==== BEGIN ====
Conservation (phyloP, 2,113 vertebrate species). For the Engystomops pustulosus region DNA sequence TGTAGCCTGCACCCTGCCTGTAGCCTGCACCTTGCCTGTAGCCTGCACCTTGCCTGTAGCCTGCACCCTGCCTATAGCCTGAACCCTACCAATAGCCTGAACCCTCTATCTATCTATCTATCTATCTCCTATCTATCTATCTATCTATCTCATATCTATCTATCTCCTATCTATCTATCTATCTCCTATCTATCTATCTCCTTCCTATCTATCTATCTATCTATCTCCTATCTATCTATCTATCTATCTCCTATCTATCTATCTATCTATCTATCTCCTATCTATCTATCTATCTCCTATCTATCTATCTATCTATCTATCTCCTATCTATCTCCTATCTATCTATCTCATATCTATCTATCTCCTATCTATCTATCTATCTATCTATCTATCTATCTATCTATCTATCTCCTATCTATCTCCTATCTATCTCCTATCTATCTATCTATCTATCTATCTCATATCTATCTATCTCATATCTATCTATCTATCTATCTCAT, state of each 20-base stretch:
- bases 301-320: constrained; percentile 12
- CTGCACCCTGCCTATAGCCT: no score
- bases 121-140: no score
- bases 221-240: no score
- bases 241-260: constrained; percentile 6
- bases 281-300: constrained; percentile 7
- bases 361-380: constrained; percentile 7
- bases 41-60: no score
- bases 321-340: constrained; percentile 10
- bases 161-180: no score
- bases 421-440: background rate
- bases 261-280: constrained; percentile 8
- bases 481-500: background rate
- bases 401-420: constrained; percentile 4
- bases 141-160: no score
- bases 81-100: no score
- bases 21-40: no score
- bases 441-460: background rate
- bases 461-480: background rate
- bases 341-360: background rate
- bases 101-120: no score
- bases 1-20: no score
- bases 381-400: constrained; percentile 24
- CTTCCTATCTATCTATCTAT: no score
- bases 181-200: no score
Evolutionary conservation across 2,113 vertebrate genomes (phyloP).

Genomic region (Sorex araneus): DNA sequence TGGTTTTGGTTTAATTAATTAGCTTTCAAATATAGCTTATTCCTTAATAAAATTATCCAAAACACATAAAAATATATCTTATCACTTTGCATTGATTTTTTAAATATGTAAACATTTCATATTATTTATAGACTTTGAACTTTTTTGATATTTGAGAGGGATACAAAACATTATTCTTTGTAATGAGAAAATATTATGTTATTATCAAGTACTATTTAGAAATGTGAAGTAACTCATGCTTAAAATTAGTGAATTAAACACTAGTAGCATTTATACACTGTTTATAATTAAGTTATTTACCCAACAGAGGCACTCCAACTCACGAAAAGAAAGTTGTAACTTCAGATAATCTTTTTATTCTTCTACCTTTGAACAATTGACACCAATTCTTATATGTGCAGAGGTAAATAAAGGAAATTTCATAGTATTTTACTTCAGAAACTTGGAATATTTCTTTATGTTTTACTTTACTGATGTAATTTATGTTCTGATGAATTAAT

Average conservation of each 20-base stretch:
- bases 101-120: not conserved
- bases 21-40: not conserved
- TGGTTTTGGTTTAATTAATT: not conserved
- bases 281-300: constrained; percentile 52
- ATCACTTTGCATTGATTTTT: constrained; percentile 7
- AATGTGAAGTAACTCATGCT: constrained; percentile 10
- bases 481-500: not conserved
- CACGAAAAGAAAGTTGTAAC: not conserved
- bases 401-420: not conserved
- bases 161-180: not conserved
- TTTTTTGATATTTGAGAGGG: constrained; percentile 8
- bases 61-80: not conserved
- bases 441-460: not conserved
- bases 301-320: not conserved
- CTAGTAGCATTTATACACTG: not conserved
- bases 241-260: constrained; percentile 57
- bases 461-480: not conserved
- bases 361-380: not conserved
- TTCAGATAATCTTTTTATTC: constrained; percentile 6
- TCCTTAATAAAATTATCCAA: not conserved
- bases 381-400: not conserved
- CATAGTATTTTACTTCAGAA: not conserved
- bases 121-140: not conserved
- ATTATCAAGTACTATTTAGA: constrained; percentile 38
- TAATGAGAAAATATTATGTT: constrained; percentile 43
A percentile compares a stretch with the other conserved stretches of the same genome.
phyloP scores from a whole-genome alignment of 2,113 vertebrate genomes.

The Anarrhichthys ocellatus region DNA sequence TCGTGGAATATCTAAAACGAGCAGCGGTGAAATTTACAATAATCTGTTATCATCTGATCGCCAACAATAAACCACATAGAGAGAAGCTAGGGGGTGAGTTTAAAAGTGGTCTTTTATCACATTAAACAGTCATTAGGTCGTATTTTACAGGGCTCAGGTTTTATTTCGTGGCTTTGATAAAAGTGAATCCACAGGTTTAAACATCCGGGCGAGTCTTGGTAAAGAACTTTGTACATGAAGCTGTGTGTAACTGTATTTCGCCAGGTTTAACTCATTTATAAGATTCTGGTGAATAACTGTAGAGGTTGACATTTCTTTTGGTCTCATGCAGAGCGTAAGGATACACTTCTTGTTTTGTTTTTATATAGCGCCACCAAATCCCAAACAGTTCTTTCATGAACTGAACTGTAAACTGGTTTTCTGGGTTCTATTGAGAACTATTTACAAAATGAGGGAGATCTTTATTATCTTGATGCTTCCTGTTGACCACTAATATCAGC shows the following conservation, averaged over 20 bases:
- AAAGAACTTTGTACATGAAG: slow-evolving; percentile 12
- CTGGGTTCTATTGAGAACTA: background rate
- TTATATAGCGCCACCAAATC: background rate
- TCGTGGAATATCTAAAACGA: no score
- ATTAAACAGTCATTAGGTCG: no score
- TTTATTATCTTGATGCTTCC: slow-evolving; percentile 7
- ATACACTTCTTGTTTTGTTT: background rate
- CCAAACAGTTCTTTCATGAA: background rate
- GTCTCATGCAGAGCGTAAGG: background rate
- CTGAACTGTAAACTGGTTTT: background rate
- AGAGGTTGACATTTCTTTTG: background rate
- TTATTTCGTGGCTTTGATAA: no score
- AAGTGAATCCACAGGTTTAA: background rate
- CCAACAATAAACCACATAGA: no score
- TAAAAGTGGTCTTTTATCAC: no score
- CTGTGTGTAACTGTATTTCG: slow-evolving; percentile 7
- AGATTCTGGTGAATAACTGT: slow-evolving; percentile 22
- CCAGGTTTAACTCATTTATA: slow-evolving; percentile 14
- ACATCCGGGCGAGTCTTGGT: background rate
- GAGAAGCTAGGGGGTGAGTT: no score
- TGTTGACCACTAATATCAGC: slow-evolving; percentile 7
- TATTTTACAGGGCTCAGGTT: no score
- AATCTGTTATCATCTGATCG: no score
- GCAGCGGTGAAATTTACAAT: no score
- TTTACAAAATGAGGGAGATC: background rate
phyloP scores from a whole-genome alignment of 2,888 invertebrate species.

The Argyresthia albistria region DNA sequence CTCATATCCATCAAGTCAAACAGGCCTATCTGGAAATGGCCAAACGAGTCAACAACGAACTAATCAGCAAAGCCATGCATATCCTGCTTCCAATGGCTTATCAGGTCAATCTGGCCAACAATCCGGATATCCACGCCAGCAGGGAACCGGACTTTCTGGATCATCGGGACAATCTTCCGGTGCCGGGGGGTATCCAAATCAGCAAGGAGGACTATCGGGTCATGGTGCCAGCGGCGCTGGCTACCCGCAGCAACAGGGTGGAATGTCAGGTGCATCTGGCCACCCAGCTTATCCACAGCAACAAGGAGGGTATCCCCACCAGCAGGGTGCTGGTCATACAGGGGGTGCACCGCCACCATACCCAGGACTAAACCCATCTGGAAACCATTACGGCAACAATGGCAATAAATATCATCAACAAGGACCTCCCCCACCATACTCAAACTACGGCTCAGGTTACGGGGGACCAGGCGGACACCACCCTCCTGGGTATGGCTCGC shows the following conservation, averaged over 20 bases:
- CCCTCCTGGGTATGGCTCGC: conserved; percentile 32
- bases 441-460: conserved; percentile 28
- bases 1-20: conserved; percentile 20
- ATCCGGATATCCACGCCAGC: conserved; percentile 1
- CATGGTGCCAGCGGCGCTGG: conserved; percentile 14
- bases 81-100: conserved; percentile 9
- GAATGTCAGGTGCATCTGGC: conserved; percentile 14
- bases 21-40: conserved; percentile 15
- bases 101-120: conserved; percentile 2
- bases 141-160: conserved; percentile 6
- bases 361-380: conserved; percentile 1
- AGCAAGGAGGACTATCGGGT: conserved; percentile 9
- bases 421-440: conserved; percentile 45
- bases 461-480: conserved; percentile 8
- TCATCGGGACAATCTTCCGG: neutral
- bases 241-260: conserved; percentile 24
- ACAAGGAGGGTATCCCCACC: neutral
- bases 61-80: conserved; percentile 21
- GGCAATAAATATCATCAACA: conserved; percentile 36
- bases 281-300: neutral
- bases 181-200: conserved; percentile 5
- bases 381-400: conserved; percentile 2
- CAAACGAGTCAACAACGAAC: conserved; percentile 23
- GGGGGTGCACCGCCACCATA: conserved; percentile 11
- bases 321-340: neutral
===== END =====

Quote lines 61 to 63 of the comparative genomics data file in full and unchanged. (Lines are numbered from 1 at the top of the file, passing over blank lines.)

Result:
- TCGTGGAATATCTAAAACGA: no score
- ATTAAACAGTCATTAGGTCG: no score
- TTTATTATCTTGATGCTTCC: slow-evolving; percentile 7